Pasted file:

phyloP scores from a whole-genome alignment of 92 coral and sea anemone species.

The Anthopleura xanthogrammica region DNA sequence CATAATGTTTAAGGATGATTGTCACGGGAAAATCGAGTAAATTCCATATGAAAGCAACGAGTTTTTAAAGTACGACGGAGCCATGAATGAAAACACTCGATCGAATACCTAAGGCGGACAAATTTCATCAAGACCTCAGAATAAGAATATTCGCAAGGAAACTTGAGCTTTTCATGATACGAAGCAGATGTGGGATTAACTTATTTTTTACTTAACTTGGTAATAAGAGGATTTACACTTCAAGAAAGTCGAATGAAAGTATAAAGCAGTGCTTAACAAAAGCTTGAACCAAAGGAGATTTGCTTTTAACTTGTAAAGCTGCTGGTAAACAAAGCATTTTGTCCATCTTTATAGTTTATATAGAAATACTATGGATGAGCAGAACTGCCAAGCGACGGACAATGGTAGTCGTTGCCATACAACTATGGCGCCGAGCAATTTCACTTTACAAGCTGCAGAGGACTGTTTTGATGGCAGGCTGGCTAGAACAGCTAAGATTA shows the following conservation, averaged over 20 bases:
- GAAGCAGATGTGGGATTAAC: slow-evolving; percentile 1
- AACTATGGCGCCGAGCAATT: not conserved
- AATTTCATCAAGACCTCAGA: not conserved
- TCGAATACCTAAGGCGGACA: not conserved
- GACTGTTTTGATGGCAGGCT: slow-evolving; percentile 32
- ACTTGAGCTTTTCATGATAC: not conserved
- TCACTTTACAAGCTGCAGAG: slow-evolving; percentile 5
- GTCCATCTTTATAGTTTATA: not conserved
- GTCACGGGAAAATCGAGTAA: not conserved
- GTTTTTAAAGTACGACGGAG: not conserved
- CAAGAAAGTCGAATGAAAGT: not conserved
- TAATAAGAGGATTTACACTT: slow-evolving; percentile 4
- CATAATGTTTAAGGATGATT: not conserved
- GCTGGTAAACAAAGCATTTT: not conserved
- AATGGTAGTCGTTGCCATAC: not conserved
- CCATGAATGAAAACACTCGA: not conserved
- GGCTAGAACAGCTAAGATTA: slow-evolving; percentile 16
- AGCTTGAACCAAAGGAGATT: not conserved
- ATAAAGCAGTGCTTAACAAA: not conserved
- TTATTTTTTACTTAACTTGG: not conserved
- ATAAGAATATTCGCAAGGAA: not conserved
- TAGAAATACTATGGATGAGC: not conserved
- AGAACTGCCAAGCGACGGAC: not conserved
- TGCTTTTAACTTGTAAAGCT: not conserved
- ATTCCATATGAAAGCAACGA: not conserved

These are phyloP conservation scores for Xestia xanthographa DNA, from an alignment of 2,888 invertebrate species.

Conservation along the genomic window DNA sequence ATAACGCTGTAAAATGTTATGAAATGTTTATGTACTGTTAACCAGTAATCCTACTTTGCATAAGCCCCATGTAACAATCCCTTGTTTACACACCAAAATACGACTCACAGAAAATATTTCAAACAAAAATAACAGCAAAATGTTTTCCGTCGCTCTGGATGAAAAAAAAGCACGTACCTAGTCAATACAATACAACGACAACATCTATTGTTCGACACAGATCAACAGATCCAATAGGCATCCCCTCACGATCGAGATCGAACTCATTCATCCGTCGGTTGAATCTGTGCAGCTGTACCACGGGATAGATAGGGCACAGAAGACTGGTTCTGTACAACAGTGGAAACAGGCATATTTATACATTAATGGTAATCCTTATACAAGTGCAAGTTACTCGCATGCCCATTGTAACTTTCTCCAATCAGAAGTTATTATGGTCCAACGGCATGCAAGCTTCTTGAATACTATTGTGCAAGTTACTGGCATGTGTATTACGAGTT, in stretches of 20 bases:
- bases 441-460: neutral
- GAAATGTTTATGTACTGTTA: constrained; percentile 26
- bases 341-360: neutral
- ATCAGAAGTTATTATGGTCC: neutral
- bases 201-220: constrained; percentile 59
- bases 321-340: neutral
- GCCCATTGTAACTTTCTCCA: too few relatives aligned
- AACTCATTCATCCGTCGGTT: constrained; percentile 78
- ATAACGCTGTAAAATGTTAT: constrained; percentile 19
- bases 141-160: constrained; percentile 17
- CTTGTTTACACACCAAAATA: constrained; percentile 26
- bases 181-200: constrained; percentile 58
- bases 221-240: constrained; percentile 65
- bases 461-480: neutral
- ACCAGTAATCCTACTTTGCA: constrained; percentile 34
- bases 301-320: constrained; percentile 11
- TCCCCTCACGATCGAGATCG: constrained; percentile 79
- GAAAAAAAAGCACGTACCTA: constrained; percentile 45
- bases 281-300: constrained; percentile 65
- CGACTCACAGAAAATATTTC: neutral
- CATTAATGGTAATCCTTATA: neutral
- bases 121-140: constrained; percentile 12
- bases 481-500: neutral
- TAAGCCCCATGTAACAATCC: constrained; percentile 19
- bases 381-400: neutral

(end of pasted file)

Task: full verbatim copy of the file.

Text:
phyloP scores from a whole-genome alignment of 92 coral and sea anemone species.

The Anthopleura xanthogrammica region DNA sequence CATAATGTTTAAGGATGATTGTCACGGGAAAATCGAGTAAATTCCATATGAAAGCAACGAGTTTTTAAAGTACGACGGAGCCATGAATGAAAACACTCGATCGAATACCTAAGGCGGACAAATTTCATCAAGACCTCAGAATAAGAATATTCGCAAGGAAACTTGAGCTTTTCATGATACGAAGCAGATGTGGGATTAACTTATTTTTTACTTAACTTGGTAATAAGAGGATTTACACTTCAAGAAAGTCGAATGAAAGTATAAAGCAGTGCTTAACAAAAGCTTGAACCAAAGGAGATTTGCTTTTAACTTGTAAAGCTGCTGGTAAACAAAGCATTTTGTCCATCTTTATAGTTTATATAGAAATACTATGGATGAGCAGAACTGCCAAGCGACGGACAATGGTAGTCGTTGCCATACAACTATGGCGCCGAGCAATTTCACTTTACAAGCTGCAGAGGACTGTTTTGATGGCAGGCTGGCTAGAACAGCTAAGATTA shows the following conservation, averaged over 20 bases:
- GAAGCAGATGTGGGATTAAC: slow-evolving; percentile 1
- AACTATGGCGCCGAGCAATT: not conserved
- AATTTCATCAAGACCTCAGA: not conserved
- TCGAATACCTAAGGCGGACA: not conserved
- GACTGTTTTGATGGCAGGCT: slow-evolving; percentile 32
- ACTTGAGCTTTTCATGATAC: not conserved
- TCACTTTACAAGCTGCAGAG: slow-evolving; percentile 5
- GTCCATCTTTATAGTTTATA: not conserved
- GTCACGGGAAAATCGAGTAA: not conserved
- GTTTTTAAAGTACGACGGAG: not conserved
- CAAGAAAGTCGAATGAAAGT: not conserved
- TAATAAGAGGATTTACACTT: slow-evolving; percentile 4
- CATAATGTTTAAGGATGATT: not conserved
- GCTGGTAAACAAAGCATTTT: not conserved
- AATGGTAGTCGTTGCCATAC: not conserved
- CCATGAATGAAAACACTCGA: not conserved
- GGCTAGAACAGCTAAGATTA: slow-evolving; percentile 16
- AGCTTGAACCAAAGGAGATT: not conserved
- ATAAAGCAGTGCTTAACAAA: not conserved
- TTATTTTTTACTTAACTTGG: not conserved
- ATAAGAATATTCGCAAGGAA: not conserved
- TAGAAATACTATGGATGAGC: not conserved
- AGAACTGCCAAGCGACGGAC: not conserved
- TGCTTTTAACTTGTAAAGCT: not conserved
- ATTCCATATGAAAGCAACGA: not conserved

These are phyloP conservation scores for Xestia xanthographa DNA, from an alignment of 2,888 invertebrate species.

Conservation along the genomic window DNA sequence ATAACGCTGTAAAATGTTATGAAATGTTTATGTACTGTTAACCAGTAATCCTACTTTGCATAAGCCCCATGTAACAATCCCTTGTTTACACACCAAAATACGACTCACAGAAAATATTTCAAACAAAAATAACAGCAAAATGTTTTCCGTCGCTCTGGATGAAAAAAAAGCACGTACCTAGTCAATACAATACAACGACAACATCTATTGTTCGACACAGATCAACAGATCCAATAGGCATCCCCTCACGATCGAGATCGAACTCATTCATCCGTCGGTTGAATCTGTGCAGCTGTACCACGGGATAGATAGGGCACAGAAGACTGGTTCTGTACAACAGTGGAAACAGGCATATTTATACATTAATGGTAATCCTTATACAAGTGCAAGTTACTCGCATGCCCATTGTAACTTTCTCCAATCAGAAGTTATTATGGTCCAACGGCATGCAAGCTTCTTGAATACTATTGTGCAAGTTACTGGCATGTGTATTACGAGTT, in stretches of 20 bases:
- bases 441-460: neutral
- GAAATGTTTATGTACTGTTA: constrained; percentile 26
- bases 341-360: neutral
- ATCAGAAGTTATTATGGTCC: neutral
- bases 201-220: constrained; percentile 59
- bases 321-340: neutral
- GCCCATTGTAACTTTCTCCA: too few relatives aligned
- AACTCATTCATCCGTCGGTT: constrained; percentile 78
- ATAACGCTGTAAAATGTTAT: constrained; percentile 19
- bases 141-160: constrained; percentile 17
- CTTGTTTACACACCAAAATA: constrained; percentile 26
- bases 181-200: constrained; percentile 58
- bases 221-240: constrained; percentile 65
- bases 461-480: neutral
- ACCAGTAATCCTACTTTGCA: constrained; percentile 34
- bases 301-320: constrained; percentile 11
- TCCCCTCACGATCGAGATCG: constrained; percentile 79
- GAAAAAAAAGCACGTACCTA: constrained; percentile 45
- bases 281-300: constrained; percentile 65
- CGACTCACAGAAAATATTTC: neutral
- CATTAATGGTAATCCTTATA: neutral
- bases 121-140: constrained; percentile 12
- bases 481-500: neutral
- TAAGCCCCATGTAACAATCC: constrained; percentile 19
- bases 381-400: neutral